by Justin Cohen
The committee overseeing Labour’s annual party conference has rejected a proposal to boycott G4S, Jewish News understands.
The firm had provided security for the conference for more than a decade but the party’s governing body last week voted to sever ties with the company over its work in Israel.
Supporters of Israel said the decision “drove coach and horses through the party’s long-standing opposition to BDS’, while the Board of Deputies and Jewish Leadership Council said the move called into question Labour’s commitment to security and opposition to boycotts. It came on the very same day that shadow foreign secretary Hilary Benn called for Labour to take on those who delegitimise the Jewish state.
But now the Conference Arrangements Committee has rejected the boycott and referred the issue back to the national executive committee, which meets again in January. It decided that such a move would leave only one company in the tender process to provide security, inevitably forcing up costs, party sources have told this newspaper.
Luke Akehurst, director of We Believe in Israel and a former member of the NEC, said:”After this deplorable decision it’s reassuring that there are voices of common sense and fairness being expressed within labour’s structures. One can only hope that the decision will be reversed and G4S will not be discriminated against because of their links to Israel.”
In a page dedicated to G4S on its website, the Palestine Solidarity Campaign says the company provides services and equipment to checkpoints in the West Bank and for “major Israeli prisons which hold Palestinian political prisoners from occupied Palestinian territory inside Israel”.
It is understood some in the meeting believe the vote was not linked to BDS. While insisting the move was not a boycott of Israel, NEC member Jennie Formby, political director of the Unite union, confirmed to Jewish News the decision was taken “because of concerns this company has acted unethically and has been found in breach of the human rights obligations of the OECD guidelines for multinational companies”.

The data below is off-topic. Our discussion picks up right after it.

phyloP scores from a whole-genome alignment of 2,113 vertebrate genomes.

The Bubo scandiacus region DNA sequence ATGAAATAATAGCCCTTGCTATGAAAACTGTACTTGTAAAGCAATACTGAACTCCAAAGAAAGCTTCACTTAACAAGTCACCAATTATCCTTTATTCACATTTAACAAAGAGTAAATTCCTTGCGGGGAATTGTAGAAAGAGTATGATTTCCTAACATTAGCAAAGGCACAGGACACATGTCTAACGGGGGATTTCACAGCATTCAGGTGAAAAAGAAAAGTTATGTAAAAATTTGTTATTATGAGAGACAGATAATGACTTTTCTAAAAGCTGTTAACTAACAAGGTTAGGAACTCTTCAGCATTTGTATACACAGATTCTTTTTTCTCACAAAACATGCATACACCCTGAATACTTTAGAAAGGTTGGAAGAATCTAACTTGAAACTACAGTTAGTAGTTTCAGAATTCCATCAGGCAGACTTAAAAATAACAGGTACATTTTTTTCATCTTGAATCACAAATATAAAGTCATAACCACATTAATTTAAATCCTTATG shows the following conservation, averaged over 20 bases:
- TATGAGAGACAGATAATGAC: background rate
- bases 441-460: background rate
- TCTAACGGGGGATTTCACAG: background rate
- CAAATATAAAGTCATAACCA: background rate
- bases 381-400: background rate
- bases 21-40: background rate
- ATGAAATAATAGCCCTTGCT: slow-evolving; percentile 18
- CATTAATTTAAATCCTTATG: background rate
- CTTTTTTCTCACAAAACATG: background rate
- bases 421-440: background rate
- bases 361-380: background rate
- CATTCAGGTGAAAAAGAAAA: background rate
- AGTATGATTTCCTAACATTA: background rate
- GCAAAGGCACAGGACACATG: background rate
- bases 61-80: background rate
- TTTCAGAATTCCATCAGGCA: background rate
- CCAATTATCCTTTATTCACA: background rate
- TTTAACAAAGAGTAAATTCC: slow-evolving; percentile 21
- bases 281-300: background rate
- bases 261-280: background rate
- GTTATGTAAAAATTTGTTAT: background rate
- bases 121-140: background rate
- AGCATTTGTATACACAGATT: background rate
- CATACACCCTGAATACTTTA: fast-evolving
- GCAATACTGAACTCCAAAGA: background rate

Claiming that more than half of NEC members were present for the discussion, she said in a statement: “The issue of G4S was raised during an agenda item reviewing the party conference. The Labour Party was founded to advance justice and fairness at home and abroad. Members from across the party had consistently expressed concerns that G4S’ conduct is not consistent with those values.”
But in June, a major investigation into allegations from Lawyers for Palestinian Human Rights about regions in which G4S operates, found no failure “to respect human rights in regards to its operations”.
A report by the UK National Contact Point for the OECD said that, while evidence “establishes there are adverse human rights impacts associated with the facilities and locations referred to in the complaint”, it fails to indicate that G4S staff or equipment “play a direct part in these impacts”.
However, it said the company’s “actions are not consistent with its obligation under the OECD Guidelines to address impacts it is linked to by a business relationship” until it makes these efforts public.
Although not a formal policy-making body, the NEC is responsible for overseeing the overall direction of the party and the policy-making process, and conference security comes under its governance remit. G4S – which has provided security at the party’s annual conference for more than a decade – said it had yet to receive any “formal clarification” of what the vote will mean.
Labour declined to comment on decisions taken in internal meetings but a spokesperson said: “G4S has provided services to Labour Conference for a number of years. There is no pre-existing contract for the 2016 conference and decisions about future contracts are continually reviewed.”